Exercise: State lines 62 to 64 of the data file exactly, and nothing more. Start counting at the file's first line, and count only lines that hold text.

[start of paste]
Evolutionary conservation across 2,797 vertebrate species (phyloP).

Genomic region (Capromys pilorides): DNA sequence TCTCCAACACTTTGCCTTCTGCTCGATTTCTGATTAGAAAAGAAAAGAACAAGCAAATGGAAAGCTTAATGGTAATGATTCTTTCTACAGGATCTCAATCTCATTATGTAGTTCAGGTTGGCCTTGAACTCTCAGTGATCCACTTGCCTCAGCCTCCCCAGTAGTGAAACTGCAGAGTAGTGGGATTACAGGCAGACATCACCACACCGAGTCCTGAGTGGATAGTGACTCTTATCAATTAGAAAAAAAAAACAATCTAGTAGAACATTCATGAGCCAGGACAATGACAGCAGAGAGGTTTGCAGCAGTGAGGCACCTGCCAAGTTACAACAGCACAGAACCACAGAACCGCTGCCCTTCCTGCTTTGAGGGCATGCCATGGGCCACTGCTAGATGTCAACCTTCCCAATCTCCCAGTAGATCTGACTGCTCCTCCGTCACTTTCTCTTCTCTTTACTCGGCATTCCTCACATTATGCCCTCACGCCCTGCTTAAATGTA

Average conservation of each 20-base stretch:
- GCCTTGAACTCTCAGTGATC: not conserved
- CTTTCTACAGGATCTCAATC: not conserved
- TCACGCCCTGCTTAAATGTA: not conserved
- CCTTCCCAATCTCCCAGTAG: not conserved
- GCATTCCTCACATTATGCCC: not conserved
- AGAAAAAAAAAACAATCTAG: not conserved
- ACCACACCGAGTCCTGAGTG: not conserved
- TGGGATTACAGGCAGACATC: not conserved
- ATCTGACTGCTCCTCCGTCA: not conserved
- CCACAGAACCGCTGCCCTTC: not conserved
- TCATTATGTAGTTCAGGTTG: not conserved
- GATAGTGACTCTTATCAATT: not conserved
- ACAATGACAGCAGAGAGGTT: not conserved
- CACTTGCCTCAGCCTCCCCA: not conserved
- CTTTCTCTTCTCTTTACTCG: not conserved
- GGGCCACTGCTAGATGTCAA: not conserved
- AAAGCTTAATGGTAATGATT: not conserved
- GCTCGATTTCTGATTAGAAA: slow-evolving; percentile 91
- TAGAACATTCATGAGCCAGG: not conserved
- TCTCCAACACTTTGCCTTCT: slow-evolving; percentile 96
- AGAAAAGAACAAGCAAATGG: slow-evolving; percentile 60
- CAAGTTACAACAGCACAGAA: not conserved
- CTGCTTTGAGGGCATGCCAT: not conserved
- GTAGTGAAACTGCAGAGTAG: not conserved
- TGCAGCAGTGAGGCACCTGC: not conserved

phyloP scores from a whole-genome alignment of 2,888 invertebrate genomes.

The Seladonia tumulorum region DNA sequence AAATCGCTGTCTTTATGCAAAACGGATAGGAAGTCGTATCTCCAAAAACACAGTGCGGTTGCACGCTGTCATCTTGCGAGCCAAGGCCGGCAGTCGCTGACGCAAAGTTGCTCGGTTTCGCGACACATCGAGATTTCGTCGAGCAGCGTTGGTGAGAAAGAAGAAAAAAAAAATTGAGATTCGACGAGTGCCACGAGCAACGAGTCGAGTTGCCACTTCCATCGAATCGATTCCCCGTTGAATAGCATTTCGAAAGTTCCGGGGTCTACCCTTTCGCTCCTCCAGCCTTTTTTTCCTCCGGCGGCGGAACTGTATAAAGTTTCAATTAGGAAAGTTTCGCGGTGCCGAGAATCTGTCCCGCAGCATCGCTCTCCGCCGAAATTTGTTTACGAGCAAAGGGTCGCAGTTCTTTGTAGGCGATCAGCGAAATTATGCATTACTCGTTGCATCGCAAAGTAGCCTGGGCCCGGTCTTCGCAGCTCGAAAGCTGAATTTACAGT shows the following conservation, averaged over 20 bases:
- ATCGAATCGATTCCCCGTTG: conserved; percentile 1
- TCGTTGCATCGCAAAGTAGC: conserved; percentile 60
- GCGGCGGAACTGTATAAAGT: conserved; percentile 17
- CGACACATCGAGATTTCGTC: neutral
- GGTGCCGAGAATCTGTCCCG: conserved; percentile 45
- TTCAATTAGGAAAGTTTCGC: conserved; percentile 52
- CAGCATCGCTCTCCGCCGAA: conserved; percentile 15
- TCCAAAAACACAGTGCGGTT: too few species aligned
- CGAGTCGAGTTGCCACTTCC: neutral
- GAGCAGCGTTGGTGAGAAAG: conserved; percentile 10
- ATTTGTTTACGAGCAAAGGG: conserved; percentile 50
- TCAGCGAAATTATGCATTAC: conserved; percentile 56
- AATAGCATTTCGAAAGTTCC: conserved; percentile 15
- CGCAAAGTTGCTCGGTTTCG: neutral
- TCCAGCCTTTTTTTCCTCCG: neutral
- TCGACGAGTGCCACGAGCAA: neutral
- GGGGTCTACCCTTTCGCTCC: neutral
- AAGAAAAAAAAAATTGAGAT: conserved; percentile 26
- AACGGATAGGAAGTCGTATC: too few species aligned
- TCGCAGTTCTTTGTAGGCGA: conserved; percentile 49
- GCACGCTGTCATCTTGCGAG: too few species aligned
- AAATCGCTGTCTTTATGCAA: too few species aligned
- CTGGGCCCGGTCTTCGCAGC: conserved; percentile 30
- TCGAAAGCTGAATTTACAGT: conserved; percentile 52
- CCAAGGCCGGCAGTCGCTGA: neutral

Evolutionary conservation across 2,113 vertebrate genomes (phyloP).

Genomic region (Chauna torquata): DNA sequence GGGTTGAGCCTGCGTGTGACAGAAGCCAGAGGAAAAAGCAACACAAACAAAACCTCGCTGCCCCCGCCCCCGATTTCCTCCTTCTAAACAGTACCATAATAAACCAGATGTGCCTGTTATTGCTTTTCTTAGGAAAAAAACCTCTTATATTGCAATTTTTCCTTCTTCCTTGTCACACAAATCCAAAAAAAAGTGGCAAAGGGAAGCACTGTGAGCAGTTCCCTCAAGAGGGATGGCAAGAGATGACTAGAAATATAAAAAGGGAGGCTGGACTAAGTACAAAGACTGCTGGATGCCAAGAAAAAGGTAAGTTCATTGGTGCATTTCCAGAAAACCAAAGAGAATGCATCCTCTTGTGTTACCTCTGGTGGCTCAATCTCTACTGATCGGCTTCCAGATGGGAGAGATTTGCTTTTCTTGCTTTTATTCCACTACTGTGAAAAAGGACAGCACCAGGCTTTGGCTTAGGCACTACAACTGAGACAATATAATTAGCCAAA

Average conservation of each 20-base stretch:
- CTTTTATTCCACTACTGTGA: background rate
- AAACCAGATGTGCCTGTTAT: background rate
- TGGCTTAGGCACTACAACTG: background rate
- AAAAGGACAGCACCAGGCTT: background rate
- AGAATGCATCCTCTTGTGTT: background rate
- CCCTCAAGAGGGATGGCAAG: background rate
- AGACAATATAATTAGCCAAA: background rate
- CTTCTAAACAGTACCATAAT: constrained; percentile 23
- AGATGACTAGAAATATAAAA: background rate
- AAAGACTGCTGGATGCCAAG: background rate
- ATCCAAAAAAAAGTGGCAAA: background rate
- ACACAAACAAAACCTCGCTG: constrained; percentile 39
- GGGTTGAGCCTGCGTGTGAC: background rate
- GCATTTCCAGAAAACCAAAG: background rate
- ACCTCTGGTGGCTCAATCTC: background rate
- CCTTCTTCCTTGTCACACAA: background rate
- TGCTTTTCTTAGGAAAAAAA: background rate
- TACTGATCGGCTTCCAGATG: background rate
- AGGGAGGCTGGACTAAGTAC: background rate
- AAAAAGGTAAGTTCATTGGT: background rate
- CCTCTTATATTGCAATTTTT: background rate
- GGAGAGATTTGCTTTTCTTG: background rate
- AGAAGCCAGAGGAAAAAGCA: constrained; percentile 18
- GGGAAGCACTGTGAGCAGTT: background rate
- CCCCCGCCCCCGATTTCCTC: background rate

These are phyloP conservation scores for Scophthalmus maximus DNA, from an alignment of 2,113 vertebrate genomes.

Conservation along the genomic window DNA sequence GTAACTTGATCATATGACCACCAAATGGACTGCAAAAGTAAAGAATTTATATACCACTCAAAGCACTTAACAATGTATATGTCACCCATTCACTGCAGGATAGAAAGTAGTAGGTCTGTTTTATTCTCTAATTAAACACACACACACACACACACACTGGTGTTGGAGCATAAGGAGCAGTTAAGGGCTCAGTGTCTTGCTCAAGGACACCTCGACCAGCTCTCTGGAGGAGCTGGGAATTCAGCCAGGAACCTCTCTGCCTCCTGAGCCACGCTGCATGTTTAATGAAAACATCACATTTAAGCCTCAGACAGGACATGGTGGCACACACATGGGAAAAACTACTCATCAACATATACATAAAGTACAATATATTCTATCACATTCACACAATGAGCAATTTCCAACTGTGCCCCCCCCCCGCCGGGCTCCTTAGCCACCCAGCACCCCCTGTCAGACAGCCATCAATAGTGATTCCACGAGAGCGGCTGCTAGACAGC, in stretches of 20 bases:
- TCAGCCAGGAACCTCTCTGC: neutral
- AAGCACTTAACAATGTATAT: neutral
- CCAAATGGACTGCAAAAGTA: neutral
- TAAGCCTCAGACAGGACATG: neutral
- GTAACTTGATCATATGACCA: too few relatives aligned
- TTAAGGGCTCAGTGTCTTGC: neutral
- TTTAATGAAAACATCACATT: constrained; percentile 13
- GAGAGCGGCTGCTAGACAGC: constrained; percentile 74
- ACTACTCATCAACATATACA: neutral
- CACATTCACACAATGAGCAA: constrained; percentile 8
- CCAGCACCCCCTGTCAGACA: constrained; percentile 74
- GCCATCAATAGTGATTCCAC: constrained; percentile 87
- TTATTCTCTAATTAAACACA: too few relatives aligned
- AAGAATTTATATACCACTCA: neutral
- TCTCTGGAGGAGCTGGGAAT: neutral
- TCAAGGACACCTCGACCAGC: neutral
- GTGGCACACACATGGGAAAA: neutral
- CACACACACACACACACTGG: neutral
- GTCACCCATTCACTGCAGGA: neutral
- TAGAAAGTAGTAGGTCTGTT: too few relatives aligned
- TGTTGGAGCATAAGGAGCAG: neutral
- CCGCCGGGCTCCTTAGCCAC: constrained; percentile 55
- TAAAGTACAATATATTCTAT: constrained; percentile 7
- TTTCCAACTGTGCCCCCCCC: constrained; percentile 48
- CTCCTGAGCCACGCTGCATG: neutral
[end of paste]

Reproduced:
- AAAAGGACAGCACCAGGCTT: background rate
- AGAATGCATCCTCTTGTGTT: background rate
- CCCTCAAGAGGGATGGCAAG: background rate